There are four stages to psychological testing — a personality assessment, behavioral assessment, clinical interview and IQ assessment, with tests often administered on a computer, although traditional written tests are also common. Each test is unique, with results being collated to give the overall results.
A personality test can be one of two formats. An objective test, or MMPI-2, is generally used to test for personality dysfunction, and uses 567 true or false questions. The test is able to measure the severity of introversion, paranoia, gender identification and psychopathy. The 16PF test is similar, but instead measures a number of personality traits including reasoning and emotional stability.
This form of testing can be done through natural observations, where a subject is simply observed by the psychologist, with behavioral traits noted in addition to triggers and reinforcements. Self-monitoring and checklists are also used to measure behavioral characteristics, with patients asked to keep a journal of their mood over a set period of time.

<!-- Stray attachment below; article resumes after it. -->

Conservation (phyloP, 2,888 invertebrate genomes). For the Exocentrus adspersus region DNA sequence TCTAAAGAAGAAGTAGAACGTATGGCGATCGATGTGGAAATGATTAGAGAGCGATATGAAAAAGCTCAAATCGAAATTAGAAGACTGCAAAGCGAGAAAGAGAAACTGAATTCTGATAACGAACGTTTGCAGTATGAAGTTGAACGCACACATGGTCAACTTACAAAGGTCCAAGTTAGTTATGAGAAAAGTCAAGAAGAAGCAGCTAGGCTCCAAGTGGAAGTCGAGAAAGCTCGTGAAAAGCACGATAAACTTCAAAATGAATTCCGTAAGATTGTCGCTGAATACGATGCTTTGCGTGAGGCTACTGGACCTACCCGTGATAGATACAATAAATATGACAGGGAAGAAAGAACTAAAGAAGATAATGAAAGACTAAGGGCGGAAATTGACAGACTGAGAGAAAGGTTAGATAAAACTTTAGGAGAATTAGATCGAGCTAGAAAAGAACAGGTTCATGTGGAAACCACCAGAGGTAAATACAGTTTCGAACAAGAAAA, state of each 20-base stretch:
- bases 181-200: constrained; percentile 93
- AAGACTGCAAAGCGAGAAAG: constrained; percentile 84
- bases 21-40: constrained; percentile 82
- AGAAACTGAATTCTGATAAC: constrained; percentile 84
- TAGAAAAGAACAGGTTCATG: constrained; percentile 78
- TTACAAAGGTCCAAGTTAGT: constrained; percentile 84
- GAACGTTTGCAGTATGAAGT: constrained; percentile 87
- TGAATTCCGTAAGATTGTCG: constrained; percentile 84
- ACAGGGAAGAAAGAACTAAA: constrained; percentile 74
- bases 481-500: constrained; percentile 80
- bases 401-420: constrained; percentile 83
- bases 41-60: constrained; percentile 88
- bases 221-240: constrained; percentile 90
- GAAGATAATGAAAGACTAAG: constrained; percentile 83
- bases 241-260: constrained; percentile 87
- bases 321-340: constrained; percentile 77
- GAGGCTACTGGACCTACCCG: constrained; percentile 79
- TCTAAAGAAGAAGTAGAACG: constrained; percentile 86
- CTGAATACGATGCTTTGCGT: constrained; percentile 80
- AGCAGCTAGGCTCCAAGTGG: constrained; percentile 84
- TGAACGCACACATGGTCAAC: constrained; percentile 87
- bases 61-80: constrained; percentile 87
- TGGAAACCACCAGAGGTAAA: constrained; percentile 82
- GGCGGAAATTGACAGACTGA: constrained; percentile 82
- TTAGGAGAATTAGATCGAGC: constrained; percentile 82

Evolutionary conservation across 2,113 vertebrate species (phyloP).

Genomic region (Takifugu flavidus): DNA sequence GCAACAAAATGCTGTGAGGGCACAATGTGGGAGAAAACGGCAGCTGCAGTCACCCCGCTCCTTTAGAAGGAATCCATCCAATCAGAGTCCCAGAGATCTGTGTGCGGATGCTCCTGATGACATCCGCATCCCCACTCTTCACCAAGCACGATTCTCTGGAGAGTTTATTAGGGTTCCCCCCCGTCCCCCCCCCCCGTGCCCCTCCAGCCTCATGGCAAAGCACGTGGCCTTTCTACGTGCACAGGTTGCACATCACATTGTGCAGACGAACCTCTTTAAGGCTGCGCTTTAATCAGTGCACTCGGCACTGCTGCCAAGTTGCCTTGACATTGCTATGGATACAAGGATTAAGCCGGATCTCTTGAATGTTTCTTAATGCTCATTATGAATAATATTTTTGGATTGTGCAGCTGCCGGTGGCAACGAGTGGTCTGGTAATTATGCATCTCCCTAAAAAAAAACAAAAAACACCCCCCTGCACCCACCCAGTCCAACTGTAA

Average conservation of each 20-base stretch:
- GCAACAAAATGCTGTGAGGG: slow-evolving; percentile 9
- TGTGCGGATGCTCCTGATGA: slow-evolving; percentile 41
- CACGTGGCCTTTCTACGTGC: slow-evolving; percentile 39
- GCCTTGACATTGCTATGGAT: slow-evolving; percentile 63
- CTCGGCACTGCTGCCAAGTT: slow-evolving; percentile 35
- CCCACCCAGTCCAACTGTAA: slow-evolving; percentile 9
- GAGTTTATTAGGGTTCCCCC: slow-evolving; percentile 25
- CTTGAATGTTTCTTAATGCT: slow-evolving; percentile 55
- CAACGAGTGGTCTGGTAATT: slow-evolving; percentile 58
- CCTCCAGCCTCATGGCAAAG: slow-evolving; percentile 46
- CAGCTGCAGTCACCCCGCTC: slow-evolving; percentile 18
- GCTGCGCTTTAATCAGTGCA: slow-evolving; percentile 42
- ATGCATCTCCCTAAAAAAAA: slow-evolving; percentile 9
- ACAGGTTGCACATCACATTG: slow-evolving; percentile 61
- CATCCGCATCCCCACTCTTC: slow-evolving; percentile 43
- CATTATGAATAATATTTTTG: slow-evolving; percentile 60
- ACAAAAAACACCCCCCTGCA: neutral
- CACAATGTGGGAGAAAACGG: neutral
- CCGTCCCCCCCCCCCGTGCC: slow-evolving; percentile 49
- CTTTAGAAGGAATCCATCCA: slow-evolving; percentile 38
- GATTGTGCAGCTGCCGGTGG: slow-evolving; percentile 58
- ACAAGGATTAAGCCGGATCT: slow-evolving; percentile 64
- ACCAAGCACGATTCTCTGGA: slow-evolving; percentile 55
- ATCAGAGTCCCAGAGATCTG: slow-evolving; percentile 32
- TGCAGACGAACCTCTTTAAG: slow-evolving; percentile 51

A clinical interview's purpose is to allow the psychologist to gain a wider understanding of a patient's background and life. This can be conducted face to face, or administered using a computerized test.
IQ tests can be comprised of intelligence tests, usually broken down into verbal comprehension, perceptual reasoning, processing speed and working memory. A neuropsychological assessment, on the other hand, offers a more in-depth analysis of cognitive function as well as intelligence.